I have a Cocktail Confidante to whom I turn when I need inspiration or advice. He is an amateur beverage scientist who approaches his subject with the curiosity, passion and dedication of a Marie Curie or Frederick Banting.

He spends hours on applied research in his laboratory, and many more hours studying cocktail theory and practice at his desk. His laboratory cupboards are organized and spacious, with syrups, bitters and base spirits organized by type.

He has a collection of 165 handwritten recipe cards, each featuring a different cocktail, and a house menu of more than 30 cocktails from which his guests can order. He has tested them all, and thinks nothing of making five different cocktails for five different guests at one go.

His personal rule is two cocktails per week, and on non-cocktail days he makes complicated and delicious booze-free drinks. He has never liked the term mocktail because it describes what the drink is not, rather than what it is. And so he made up his own name: it is branch, which cleverly captures the relationship between a drink made without booze and its boozy relative – it’s a branch of the same family tree. My friend is even more clever than that, etymologically and mixologically. Many of his branches are grown on a shrub.

A shrub is an old-fashioned, refreshing drink made with fruit, vinegar and sugar, popular in colonial America in the days before refrigeration. Fermentation preserved the fruit. (The good old Joy of Cooking, that culinary bible of traditions old and new, has a recipe for fruit shrub, co-referenced in the recipe for raspberry vinegar. “Would you believe this makes for a marvellously refreshing drink served over crushed ice?” the authors ask. “See page 42.”)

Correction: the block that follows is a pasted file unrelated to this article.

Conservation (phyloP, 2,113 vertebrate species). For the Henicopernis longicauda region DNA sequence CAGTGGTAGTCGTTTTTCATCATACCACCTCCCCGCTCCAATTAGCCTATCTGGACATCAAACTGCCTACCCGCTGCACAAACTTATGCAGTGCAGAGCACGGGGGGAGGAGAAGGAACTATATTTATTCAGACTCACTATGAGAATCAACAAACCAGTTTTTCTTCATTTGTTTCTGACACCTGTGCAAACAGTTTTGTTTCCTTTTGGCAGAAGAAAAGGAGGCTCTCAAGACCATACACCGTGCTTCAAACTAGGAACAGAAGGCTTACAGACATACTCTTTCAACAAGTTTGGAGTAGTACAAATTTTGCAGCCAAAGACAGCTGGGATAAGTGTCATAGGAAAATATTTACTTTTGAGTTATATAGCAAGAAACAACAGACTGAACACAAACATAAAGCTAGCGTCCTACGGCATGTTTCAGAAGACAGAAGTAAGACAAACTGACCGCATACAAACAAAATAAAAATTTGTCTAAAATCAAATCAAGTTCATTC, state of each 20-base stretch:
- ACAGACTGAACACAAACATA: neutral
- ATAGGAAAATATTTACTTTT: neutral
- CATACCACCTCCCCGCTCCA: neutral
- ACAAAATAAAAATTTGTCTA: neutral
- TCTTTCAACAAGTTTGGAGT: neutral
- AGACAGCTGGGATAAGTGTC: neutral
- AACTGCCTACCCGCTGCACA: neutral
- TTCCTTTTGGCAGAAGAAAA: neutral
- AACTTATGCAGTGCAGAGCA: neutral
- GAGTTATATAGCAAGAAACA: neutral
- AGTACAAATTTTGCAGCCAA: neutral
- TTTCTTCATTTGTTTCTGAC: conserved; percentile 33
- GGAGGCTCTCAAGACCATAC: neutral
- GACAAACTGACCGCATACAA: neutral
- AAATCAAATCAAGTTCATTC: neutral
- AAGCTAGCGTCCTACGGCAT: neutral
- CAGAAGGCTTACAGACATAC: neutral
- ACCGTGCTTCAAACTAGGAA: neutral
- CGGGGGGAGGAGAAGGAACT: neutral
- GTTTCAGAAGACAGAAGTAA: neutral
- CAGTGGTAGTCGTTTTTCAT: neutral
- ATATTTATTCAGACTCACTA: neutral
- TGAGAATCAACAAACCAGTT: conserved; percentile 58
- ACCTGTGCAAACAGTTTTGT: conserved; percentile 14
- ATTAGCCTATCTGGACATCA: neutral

Shrubs are now a common feature in modern cocktail recipes; they add sugar, fruit and acid in one go. They also make a great trunk from which to grow branches.

Shrubs are easy to make, well within the grasp of the home cook.  Joy of Cooking proposes the hot process of shrub-making, where you cook the fruit and sugar together before adding vinegar. But my Cocktail Confidante (let’s call him CoCo for short) prefers the cold process, as espoused by shrub specialist Michael Dietsch in his book Shrubs: An Old-fashioned Drink for Modern Times. To make a cold-processed shrub, you macerate fresh fruit or vegetables with sugar and vinegar for several hours to a couple of days, strain, and leave the resulting syrup to ripen in the fridge for a week or so. This is your shrub.

CoCo gave me a copy of Shrubs some time ago. I haven’t yet tried my hand, but I’ve tasted plenty of CoCo’s brilliant combinations of fruits and herbs, or fruits and vegetables, and now that the northern berry season approaches, I’m willing to give up some of the berries in my freezer for shrub-making, and will try to emulate his success.  

In the meantime, CoCo has kindly agreed to provide two of his own recipes. This is a treat. Try this branch. Seriously, we are in the hands of a master.


Apple-Cardamom Shrub

(Adapted from Shrubs: An Old-fashioned Drink for Modern Times)

  • 3 organic apples (peels, core, and all) quartered
  • 1 cup (250 mL) organic apple cider vinegar
  • ½ cup (125 mL) cane sugar
  • 1 Tbsp cardamom seeds, lightly crushed

Using a box grater or food processor, grate the apples. In a non-reactive container, mix all the ingredients and leave covered in a cool spot on the counter for two days.

Strain the mixture through a jelly bag, squeezing out all the liquid. Discard the solids and pour the liquid into a clean mason jar. The flavour and balance will improve over time, so store it for at least two weeks before using. In the refrigerator it will keep for up to a year.

Makes 10 to 12 oz.


Manzana Branch

  • 1 ½ oz Apple-Cardamom Shrub
  • 1 large strawberry and 1 lime wedge
  • ½ oz lime juice
  • ¼ oz cane syrup
  • ¼ oz grenadine syrup
  • 2 dashes rhubarb bitters
  • Soda water to top
  • Garnish: lime wheel

In a shaker, muddle the strawberry and lime wedge with the rhubarb bitters. Add the remaining ingredients except soda and garnish and shake with ice. Strain into an ice-filled Collins glass, top up with soda, and garnish with the lime wheel. Serve with a straw.


Cane Syrup

  • 1 cup (250 mL) cane sugar
  • ½ cup (125 mL) water

Stir over medium heat until the sugar has completely dissolved but do not allow it to boil. Cool and store in a clean bottle.